Here’s To the Lady Who Invented Brunch


French Quarter brunchers at Madame Begue’s in New Orleans, 1894.

It’s 1853 and the 1848 Revolution is still fresh in the minds of many of the working class in the Germanic kingdoms.     New Orleans has become, as Cincinnati, a haven for post- revolutionaries, who see America as the land of opportunity, at least in written form in the government.   New Orleans, was, and still is a melting pot of cultures – one of the things that makes their cuisine so exciting and exotic.   The Germans settled in the area east and north of the French Market, around the Ursuline Convent and north, around the area of the now touristy Lafitte’s.

One of those restless Germanic women, Lizzie Kettenring, had a brother Phillip, who had immigrated and was a butcher in New Orleans’ French Market.    She trailed him across the Atlantic, and met and fell in love with one of Phillip’s fellow butchers, a Creole named Louis Dutreil.    In 1863, the couple opened Dutrey’s Coffee House in the French Market, serving mostly butchers and marketgoers.


Elizabeth Kettenring Begue and her second husband, Hippolyte Begue.

I’m all about food writers.    And there’s currently a storm of food-history writers bringing back history with old forgotten recipes, new stories, and well researched food anthropology.    What I’m not cheerleeding for is food writers who take credit for, or who have been given credit, erroneously, for inventing something.     Such is the case with Englishman, Guy Beringer, who wrote an essay, “Brunch:  A Plea” in 1895, inspired by a weekend hangover.    It described a vision of a meal, brunch, in which breakfast, lunch, and alcohol converged to help stop the spinning and sate the nausea.    Fine, great – but his essay didn’t invent the concept nor the execution of said brunch.   And, he’s not a genius, just because he connected it with a cure for a weekend hangover.

What Guy Beringer probably knew was that the Germans had been eating what they called second breakfast, zweites Fruhstuck, for decades before his essay.     And, it was that Bavarian immigrant, Frau Elizabeth Kettenring Dutreil Begue, who had institutionalized it at her coffeehouse during the Civil War in New Orleans.    In 1875, Elizabeth was a widow, and married her bartender, another Creole, named Hippolyte Begue, several years her junior.     She changed the name of the coffeehouse to Begue’s, and continued to serve her one meal – the German second breakfast, which would become the American brunch.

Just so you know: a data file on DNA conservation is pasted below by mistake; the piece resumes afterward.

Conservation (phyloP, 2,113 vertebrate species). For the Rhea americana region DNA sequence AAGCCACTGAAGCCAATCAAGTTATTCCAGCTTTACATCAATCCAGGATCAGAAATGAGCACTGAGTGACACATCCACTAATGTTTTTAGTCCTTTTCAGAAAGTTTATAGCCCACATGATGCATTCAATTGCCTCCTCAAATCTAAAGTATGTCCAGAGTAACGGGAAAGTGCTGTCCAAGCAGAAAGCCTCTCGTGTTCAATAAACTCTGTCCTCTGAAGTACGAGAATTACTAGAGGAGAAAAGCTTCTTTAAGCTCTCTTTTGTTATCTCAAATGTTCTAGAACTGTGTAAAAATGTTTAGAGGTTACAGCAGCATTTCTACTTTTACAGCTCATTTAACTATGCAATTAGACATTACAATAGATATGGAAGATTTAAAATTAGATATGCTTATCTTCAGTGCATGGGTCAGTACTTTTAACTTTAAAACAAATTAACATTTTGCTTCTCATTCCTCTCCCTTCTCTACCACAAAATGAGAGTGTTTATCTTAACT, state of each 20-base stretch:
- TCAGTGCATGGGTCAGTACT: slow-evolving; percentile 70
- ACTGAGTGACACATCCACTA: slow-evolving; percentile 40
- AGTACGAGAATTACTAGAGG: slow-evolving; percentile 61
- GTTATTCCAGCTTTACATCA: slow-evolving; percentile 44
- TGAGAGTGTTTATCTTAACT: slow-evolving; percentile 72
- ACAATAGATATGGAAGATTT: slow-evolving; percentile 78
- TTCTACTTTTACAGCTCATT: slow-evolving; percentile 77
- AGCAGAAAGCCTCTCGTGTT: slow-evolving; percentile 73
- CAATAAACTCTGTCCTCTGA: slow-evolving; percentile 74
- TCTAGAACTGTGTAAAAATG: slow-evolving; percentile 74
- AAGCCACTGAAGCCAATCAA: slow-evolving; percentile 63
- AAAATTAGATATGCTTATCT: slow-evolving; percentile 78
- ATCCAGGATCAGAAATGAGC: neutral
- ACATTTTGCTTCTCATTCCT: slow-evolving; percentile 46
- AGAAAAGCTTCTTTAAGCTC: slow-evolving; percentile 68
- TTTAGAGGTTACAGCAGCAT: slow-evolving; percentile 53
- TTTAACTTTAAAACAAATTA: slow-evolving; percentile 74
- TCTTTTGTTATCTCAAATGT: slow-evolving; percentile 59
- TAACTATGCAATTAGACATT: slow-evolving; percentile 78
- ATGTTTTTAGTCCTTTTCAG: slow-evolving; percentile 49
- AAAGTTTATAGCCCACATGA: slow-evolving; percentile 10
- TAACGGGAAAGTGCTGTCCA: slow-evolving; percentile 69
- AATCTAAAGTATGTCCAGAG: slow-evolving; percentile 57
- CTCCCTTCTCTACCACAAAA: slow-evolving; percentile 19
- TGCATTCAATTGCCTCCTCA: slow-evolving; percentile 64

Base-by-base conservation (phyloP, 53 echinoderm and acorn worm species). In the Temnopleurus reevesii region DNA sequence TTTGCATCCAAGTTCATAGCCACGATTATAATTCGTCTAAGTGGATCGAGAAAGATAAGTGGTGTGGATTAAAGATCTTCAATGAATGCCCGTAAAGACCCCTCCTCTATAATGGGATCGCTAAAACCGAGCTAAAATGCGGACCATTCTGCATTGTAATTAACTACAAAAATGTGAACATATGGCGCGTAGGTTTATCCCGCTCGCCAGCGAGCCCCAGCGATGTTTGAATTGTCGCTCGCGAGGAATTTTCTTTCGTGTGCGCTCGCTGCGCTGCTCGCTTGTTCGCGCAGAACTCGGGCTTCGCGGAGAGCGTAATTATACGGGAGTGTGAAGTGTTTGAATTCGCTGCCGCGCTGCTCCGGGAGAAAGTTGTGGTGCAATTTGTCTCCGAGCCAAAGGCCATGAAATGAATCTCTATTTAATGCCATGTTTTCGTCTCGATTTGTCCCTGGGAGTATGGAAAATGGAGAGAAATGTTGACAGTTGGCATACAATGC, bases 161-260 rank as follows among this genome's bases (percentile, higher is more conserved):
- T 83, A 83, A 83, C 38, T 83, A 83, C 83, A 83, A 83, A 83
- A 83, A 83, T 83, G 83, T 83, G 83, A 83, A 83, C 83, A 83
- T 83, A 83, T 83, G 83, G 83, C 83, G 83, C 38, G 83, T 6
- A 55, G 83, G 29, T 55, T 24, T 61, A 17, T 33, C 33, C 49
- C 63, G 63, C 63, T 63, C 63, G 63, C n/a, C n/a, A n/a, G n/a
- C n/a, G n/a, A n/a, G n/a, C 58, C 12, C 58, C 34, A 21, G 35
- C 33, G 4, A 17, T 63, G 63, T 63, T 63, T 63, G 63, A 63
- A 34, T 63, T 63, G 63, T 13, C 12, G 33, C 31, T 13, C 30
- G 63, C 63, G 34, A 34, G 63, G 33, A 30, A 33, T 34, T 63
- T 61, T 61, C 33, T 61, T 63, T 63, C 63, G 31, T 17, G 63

The German butchers were done with their morning work at 11 AM in the French Market, and were hungry to supplement the coffee and bread they had for first breakfast before dawn.   Same was the case for all the New Orleans dock workers, who like the butchers and market vendors, started their day before dawn.  But 11 AM was to early for the heartier afternoon dinner, and way to late to be breakfast.


Madame Begue cooking brunch in her kitchen.

Madame Begue’s brunch menu was rooted in German cooking, but garnered influence from Creole (New Orleanized Continental French cooking ) and Cajun (country Acadian French cooking -think crawfish instead of shrimp)  cuisine.   The brunch lasted three or four hours and was six courses with chicory coffee.    Her meals were anchored around omelets, as any good brunch should be.   But her most famous brunch dish was Liver a la Begue, a simple prep of calf liver.     Other dishes included fare of New Orleans – turtle soup, artichokes, meat with sauces, and vegetables of the Sicilian vendors of the French Market.

The restaurant’s popularity exploded during the 1884 Cotton Exposition in New Orleans, and tourists flocked to the restaurant to experience this unique second breakfast.    In response to the fame, the Southern Pacific Railroad published “Madame Begue’s Creole Cookery,” with some of her most famous recipes.


Liver a la Begue, as served at it’s successor, Tugague’s.

Madame Begue died in 1906 and her restaurant was taken over by her daughter and son- in-law- the Anouilles, who then sold it in 1914 and it became what it is today, Tujague’s, at the corner of Decatur and Madison.    Tujague’s had been a brunch competitor of Begue’s since its inception, their famous dish a boiled beef soup with hot mustard sauce.

So when you brunch over the weekend, make sure you thank the spirit of Madame Begue and not the surly Guy Beringer.


3 thoughts on “Here’s To the Lady Who Invented Brunch

  1. Pingback: Brunch in the District 🏛 – Hope Floatz

  2. I have been putting together a shadow box consisting of a dinner plate,with Begue’s on it along with several menus from her ancester’s restuarants.Also history documents and pictures.


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